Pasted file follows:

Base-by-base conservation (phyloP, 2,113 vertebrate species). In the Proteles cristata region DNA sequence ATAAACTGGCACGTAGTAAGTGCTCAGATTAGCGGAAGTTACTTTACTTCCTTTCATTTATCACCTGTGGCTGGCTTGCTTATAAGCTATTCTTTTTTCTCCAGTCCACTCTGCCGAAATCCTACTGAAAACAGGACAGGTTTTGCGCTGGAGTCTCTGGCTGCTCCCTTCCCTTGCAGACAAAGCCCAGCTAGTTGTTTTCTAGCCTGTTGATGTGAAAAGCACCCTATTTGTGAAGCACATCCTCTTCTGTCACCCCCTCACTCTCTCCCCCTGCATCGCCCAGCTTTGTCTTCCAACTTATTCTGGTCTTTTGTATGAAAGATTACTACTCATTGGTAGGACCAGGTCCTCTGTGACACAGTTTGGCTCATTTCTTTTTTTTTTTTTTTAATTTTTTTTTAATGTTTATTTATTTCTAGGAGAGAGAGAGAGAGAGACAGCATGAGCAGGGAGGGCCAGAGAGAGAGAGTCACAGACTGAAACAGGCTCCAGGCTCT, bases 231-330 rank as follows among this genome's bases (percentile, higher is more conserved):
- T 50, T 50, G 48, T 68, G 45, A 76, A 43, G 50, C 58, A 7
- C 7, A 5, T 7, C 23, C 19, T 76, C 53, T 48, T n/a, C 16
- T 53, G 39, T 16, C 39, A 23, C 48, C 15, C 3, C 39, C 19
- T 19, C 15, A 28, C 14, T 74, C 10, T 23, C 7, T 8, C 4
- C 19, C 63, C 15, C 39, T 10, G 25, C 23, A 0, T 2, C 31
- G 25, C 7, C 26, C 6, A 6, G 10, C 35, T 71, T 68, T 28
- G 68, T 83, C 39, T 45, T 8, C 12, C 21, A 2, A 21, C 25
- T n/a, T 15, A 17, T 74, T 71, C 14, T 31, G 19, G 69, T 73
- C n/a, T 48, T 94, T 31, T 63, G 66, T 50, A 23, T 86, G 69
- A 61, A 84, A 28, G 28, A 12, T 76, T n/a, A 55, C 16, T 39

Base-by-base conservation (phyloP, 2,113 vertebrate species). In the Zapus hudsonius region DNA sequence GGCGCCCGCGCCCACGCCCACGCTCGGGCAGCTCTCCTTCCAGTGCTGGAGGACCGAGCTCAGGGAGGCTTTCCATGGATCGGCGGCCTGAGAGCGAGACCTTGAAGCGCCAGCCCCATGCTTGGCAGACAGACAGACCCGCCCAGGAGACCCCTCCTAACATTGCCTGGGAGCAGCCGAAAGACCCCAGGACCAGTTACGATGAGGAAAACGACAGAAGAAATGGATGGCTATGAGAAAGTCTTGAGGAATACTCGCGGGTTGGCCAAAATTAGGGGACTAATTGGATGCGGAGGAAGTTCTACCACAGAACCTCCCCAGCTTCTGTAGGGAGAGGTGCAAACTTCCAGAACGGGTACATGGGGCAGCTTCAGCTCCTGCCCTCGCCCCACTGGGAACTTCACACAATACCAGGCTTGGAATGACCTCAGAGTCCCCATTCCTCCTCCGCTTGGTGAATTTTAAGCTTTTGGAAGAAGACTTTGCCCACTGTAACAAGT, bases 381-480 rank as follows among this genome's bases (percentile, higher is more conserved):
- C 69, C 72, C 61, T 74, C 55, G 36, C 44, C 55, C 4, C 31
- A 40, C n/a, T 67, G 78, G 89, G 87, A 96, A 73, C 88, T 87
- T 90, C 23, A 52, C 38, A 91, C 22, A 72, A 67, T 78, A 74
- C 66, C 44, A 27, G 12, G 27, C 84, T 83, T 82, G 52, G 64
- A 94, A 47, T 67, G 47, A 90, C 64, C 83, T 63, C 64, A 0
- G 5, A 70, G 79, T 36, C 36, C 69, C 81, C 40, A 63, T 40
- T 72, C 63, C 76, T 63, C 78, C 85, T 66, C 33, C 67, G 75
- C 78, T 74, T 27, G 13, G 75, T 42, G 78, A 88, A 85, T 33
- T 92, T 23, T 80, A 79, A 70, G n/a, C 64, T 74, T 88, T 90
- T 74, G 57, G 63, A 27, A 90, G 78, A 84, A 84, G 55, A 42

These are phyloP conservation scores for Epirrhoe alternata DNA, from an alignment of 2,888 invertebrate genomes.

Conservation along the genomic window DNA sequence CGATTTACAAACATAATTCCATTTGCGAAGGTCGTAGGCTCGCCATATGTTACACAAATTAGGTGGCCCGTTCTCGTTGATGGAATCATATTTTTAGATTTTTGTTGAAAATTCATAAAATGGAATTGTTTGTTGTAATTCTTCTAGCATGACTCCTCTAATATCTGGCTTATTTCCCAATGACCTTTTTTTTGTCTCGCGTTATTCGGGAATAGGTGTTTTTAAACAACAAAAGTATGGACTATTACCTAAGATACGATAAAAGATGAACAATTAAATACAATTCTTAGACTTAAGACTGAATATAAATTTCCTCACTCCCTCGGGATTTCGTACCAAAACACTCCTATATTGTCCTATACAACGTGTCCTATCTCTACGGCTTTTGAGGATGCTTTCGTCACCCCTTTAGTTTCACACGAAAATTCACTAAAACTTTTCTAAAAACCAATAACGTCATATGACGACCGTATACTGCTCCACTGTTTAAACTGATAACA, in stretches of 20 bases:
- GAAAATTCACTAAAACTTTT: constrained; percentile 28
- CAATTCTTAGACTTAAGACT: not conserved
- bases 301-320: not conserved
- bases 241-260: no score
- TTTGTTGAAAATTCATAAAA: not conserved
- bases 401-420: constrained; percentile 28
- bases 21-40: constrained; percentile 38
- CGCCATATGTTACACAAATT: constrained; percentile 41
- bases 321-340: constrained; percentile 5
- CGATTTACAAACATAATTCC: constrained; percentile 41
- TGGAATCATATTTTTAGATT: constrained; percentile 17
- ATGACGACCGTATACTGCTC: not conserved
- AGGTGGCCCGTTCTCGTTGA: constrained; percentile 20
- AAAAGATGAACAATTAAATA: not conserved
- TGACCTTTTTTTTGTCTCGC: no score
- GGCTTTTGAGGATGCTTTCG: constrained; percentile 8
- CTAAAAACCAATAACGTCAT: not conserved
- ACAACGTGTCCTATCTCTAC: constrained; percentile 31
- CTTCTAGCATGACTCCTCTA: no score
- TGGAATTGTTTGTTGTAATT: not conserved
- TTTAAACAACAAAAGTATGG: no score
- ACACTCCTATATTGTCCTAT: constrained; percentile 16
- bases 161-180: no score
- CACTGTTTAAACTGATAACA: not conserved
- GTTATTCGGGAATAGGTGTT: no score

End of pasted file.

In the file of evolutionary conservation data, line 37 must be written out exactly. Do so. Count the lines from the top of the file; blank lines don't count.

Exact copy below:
- AGGTGGCCCGTTCTCGTTGA: constrained; percentile 20